Elaborate ultrastructure of the Hirudo (Annelida: Hirudinae) cocoon surface

Elaborate ultrastructure of the Hirudo (Annelida: Hirudinae) cocoon surface Species of medicinal leeches (Hirudo medicinalis, H. verbana, and H. sulukii) secrete hard‐shelled cocoons. When initially deposited, a cocoon is surrounded by a foam. Over a short time, the foam is transformed into a three‐dimensional structure. We show here that this peripheral structure likely forms by the solidification and dehydration of a moderately viscous, proteinaceous substance that surrounds bubbles of various sizes. The resulting matrix‐like structure comprises a network of curved branches juxtaposed at ∼120° and taper in width as a function of distance from the outer cocoon wall. The material is proteinaceous, and traps environmental material in its composition, especially silicon. The geometry of compartments and abundance of silicon on branch surfaces suggest a mechanism for trapping water to prevent desiccation in a terrestrial environment. http://www.deepdyve.com/assets/images/DeepDyve-Logo-lg.png Journal of Morphology Wiley

Elaborate ultrastructure of the Hirudo (Annelida: Hirudinae) cocoon surface

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Publisher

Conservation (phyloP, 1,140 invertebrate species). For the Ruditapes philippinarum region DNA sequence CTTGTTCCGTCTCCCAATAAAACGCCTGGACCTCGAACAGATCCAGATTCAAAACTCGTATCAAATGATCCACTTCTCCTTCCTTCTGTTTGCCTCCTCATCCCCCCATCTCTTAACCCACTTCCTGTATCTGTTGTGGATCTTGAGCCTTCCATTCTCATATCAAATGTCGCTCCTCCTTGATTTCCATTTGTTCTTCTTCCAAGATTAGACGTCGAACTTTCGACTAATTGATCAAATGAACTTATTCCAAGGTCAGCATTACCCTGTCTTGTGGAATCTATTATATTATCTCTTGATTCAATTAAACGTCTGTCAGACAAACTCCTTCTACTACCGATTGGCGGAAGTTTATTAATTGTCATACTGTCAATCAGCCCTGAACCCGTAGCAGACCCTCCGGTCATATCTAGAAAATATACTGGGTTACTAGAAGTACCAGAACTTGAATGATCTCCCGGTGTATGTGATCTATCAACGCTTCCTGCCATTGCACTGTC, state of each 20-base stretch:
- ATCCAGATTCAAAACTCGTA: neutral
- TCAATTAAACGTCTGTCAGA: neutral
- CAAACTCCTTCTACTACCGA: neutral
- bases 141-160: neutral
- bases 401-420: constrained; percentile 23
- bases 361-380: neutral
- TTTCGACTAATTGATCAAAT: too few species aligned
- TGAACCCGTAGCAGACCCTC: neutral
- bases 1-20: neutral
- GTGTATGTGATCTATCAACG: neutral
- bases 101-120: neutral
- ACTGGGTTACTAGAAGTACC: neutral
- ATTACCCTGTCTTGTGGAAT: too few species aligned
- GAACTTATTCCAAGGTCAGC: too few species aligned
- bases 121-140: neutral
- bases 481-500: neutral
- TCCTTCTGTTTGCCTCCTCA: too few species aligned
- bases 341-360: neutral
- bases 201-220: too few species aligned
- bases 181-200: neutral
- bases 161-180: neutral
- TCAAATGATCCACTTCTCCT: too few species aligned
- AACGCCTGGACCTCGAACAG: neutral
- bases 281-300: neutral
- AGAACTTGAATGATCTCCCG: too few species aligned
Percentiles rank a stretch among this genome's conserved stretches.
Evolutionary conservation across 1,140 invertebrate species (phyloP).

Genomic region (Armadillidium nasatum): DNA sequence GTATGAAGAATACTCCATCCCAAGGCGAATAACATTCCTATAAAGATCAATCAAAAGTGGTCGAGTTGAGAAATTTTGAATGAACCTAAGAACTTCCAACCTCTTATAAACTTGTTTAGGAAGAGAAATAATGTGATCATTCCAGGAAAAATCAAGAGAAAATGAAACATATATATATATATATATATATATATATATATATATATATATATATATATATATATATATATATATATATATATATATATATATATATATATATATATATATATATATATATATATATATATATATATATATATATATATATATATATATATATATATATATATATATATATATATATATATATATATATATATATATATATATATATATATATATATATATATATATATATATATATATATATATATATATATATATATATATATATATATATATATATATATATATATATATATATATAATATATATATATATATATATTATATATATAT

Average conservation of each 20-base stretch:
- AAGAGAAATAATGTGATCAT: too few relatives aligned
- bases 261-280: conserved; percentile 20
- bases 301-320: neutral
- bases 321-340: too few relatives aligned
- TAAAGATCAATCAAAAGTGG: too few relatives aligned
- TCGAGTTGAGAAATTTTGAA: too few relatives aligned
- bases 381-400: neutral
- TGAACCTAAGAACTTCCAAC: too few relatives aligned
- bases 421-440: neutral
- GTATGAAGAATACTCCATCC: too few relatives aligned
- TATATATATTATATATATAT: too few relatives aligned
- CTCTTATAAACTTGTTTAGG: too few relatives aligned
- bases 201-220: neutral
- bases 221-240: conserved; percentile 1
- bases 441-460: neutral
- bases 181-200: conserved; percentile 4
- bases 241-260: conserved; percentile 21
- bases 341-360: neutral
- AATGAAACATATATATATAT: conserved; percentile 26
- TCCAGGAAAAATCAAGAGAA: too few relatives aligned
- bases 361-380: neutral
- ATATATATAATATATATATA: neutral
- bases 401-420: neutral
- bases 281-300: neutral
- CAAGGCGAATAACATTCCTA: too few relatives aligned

Wiley Subscription Services, Inc., A Wiley Company
Copyright
© 2018 Wiley Periodicals, Inc.
ISSN
0362-2525
eISSN
1097-4687
D.O.I.
10.1002/jmor.20787
Publisher site
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Abstract

Species of medicinal leeches (Hirudo medicinalis, H. verbana, and H. sulukii) secrete hard‐shelled cocoons. When initially deposited, a cocoon is surrounded by a foam. Over a short time, the foam is transformed into a three‐dimensional structure. We show here that this peripheral structure likely forms by the solidification and dehydration of a moderately viscous, proteinaceous substance that surrounds bubbles of various sizes. The resulting matrix‐like structure comprises a network of curved branches juxtaposed at ∼120° and taper in width as a function of distance from the outer cocoon wall. The material is proteinaceous, and traps environmental material in its composition, especially silicon. The geometry of compartments and abundance of silicon on branch surfaces suggest a mechanism for trapping water to prevent desiccation in a terrestrial environment.

Journal

Journal of MorphologyWiley

Published: Jan 1, 2018

Keywords: ; ; ; ;

References

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